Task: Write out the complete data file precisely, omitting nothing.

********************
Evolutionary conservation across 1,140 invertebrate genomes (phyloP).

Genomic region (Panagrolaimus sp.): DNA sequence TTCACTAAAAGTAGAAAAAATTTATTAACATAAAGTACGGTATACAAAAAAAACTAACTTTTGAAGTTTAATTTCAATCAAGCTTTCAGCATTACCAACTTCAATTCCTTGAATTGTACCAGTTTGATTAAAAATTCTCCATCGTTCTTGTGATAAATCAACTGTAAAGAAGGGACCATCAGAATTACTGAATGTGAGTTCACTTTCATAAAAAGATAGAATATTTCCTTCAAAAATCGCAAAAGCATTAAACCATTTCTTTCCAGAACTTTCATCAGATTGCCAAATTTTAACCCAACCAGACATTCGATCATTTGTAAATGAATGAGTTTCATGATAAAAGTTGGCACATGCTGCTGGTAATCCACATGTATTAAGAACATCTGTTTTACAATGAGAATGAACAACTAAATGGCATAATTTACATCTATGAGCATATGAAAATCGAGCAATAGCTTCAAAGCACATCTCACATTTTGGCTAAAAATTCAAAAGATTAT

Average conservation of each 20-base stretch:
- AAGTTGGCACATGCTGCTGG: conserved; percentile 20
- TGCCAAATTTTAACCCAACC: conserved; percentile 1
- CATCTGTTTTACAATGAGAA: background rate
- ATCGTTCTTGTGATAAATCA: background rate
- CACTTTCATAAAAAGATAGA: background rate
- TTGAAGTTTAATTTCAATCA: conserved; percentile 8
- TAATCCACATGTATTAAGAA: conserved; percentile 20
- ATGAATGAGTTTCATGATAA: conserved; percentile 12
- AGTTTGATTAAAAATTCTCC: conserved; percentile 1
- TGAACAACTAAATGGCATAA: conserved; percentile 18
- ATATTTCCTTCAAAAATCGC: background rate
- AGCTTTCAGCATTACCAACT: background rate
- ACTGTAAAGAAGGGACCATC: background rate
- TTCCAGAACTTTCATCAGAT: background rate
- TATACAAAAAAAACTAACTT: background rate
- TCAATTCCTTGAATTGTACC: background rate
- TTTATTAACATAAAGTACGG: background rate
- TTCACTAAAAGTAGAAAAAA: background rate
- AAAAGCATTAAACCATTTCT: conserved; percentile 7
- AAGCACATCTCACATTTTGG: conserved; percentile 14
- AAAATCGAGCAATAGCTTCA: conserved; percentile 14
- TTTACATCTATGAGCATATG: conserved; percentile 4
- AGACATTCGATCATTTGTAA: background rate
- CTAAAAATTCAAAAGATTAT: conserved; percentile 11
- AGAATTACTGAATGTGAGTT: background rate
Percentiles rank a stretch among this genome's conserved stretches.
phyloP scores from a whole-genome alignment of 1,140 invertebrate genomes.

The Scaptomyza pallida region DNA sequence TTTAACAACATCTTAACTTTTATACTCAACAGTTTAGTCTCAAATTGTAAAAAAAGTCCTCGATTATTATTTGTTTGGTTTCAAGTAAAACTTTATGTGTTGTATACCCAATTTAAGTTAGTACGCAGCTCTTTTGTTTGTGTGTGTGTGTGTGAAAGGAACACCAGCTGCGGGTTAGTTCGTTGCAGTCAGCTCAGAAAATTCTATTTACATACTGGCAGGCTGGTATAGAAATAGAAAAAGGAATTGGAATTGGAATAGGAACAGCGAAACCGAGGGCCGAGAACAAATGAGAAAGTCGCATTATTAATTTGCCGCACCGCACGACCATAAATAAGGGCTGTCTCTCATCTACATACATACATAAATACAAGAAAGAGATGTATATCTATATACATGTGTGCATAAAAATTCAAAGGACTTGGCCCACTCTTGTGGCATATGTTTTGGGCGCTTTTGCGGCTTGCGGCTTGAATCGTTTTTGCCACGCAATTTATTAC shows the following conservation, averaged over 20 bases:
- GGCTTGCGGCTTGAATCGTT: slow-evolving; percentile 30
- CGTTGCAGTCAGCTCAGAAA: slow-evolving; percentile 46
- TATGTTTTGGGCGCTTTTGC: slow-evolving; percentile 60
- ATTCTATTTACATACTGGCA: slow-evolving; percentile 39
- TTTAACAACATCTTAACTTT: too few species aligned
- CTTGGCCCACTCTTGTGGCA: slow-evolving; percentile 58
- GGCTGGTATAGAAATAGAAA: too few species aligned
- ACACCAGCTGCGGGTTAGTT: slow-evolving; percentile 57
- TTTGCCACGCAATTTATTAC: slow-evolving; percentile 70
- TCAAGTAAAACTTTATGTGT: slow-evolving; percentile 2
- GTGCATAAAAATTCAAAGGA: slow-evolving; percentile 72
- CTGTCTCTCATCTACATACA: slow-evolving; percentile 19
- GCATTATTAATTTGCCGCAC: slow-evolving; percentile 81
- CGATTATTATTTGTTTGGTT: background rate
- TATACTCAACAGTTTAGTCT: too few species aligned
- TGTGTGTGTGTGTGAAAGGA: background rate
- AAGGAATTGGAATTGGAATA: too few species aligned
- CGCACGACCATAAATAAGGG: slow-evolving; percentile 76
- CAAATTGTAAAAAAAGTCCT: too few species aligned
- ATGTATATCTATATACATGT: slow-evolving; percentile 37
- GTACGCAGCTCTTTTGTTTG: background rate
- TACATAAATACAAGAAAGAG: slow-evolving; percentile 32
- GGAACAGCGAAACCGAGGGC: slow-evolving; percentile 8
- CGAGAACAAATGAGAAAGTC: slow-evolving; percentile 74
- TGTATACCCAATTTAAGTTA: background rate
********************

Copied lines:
Evolutionary conservation across 1,140 invertebrate genomes (phyloP).

Genomic region (Panagrolaimus sp.): DNA sequence TTCACTAAAAGTAGAAAAAATTTATTAACATAAAGTACGGTATACAAAAAAAACTAACTTTTGAAGTTTAATTTCAATCAAGCTTTCAGCATTACCAACTTCAATTCCTTGAATTGTACCAGTTTGATTAAAAATTCTCCATCGTTCTTGTGATAAATCAACTGTAAAGAAGGGACCATCAGAATTACTGAATGTGAGTTCACTTTCATAAAAAGATAGAATATTTCCTTCAAAAATCGCAAAAGCATTAAACCATTTCTTTCCAGAACTTTCATCAGATTGCCAAATTTTAACCCAACCAGACATTCGATCATTTGTAAATGAATGAGTTTCATGATAAAAGTTGGCACATGCTGCTGGTAATCCACATGTATTAAGAACATCTGTTTTACAATGAGAATGAACAACTAAATGGCATAATTTACATCTATGAGCATATGAAAATCGAGCAATAGCTTCAAAGCACATCTCACATTTTGGCTAAAAATTCAAAAGATTAT

Average conservation of each 20-base stretch:
- AAGTTGGCACATGCTGCTGG: conserved; percentile 20
- TGCCAAATTTTAACCCAACC: conserved; percentile 1
- CATCTGTTTTACAATGAGAA: background rate
- ATCGTTCTTGTGATAAATCA: background rate
- CACTTTCATAAAAAGATAGA: background rate
- TTGAAGTTTAATTTCAATCA: conserved; percentile 8
- TAATCCACATGTATTAAGAA: conserved; percentile 20
- ATGAATGAGTTTCATGATAA: conserved; percentile 12
- AGTTTGATTAAAAATTCTCC: conserved; percentile 1
- TGAACAACTAAATGGCATAA: conserved; percentile 18
- ATATTTCCTTCAAAAATCGC: background rate
- AGCTTTCAGCATTACCAACT: background rate
- ACTGTAAAGAAGGGACCATC: background rate
- TTCCAGAACTTTCATCAGAT: background rate
- TATACAAAAAAAACTAACTT: background rate
- TCAATTCCTTGAATTGTACC: background rate
- TTTATTAACATAAAGTACGG: background rate
- TTCACTAAAAGTAGAAAAAA: background rate
- AAAAGCATTAAACCATTTCT: conserved; percentile 7
- AAGCACATCTCACATTTTGG: conserved; percentile 14
- AAAATCGAGCAATAGCTTCA: conserved; percentile 14
- TTTACATCTATGAGCATATG: conserved; percentile 4
- AGACATTCGATCATTTGTAA: background rate
- CTAAAAATTCAAAAGATTAT: conserved; percentile 11
- AGAATTACTGAATGTGAGTT: background rate
Percentiles rank a stretch among this genome's conserved stretches.
phyloP scores from a whole-genome alignment of 1,140 invertebrate genomes.

The Scaptomyza pallida region DNA sequence TTTAACAACATCTTAACTTTTATACTCAACAGTTTAGTCTCAAATTGTAAAAAAAGTCCTCGATTATTATTTGTTTGGTTTCAAGTAAAACTTTATGTGTTGTATACCCAATTTAAGTTAGTACGCAGCTCTTTTGTTTGTGTGTGTGTGTGTGAAAGGAACACCAGCTGCGGGTTAGTTCGTTGCAGTCAGCTCAGAAAATTCTATTTACATACTGGCAGGCTGGTATAGAAATAGAAAAAGGAATTGGAATTGGAATAGGAACAGCGAAACCGAGGGCCGAGAACAAATGAGAAAGTCGCATTATTAATTTGCCGCACCGCACGACCATAAATAAGGGCTGTCTCTCATCTACATACATACATAAATACAAGAAAGAGATGTATATCTATATACATGTGTGCATAAAAATTCAAAGGACTTGGCCCACTCTTGTGGCATATGTTTTGGGCGCTTTTGCGGCTTGCGGCTTGAATCGTTTTTGCCACGCAATTTATTAC shows the following conservation, averaged over 20 bases:
- GGCTTGCGGCTTGAATCGTT: slow-evolving; percentile 30
- CGTTGCAGTCAGCTCAGAAA: slow-evolving; percentile 46
- TATGTTTTGGGCGCTTTTGC: slow-evolving; percentile 60
- ATTCTATTTACATACTGGCA: slow-evolving; percentile 39
- TTTAACAACATCTTAACTTT: too few species aligned
- CTTGGCCCACTCTTGTGGCA: slow-evolving; percentile 58
- GGCTGGTATAGAAATAGAAA: too few species aligned
- ACACCAGCTGCGGGTTAGTT: slow-evolving; percentile 57
- TTTGCCACGCAATTTATTAC: slow-evolving; percentile 70
- TCAAGTAAAACTTTATGTGT: slow-evolving; percentile 2
- GTGCATAAAAATTCAAAGGA: slow-evolving; percentile 72
- CTGTCTCTCATCTACATACA: slow-evolving; percentile 19
- GCATTATTAATTTGCCGCAC: slow-evolving; percentile 81
- CGATTATTATTTGTTTGGTT: background rate
- TATACTCAACAGTTTAGTCT: too few species aligned
- TGTGTGTGTGTGTGAAAGGA: background rate
- AAGGAATTGGAATTGGAATA: too few species aligned
- CGCACGACCATAAATAAGGG: slow-evolving; percentile 76
- CAAATTGTAAAAAAAGTCCT: too few species aligned
- ATGTATATCTATATACATGT: slow-evolving; percentile 37
- GTACGCAGCTCTTTTGTTTG: background rate
- TACATAAATACAAGAAAGAG: slow-evolving; percentile 32
- GGAACAGCGAAACCGAGGGC: slow-evolving; percentile 8
- CGAGAACAAATGAGAAAGTC: slow-evolving; percentile 74
- TGTATACCCAATTTAAGTTA: background rate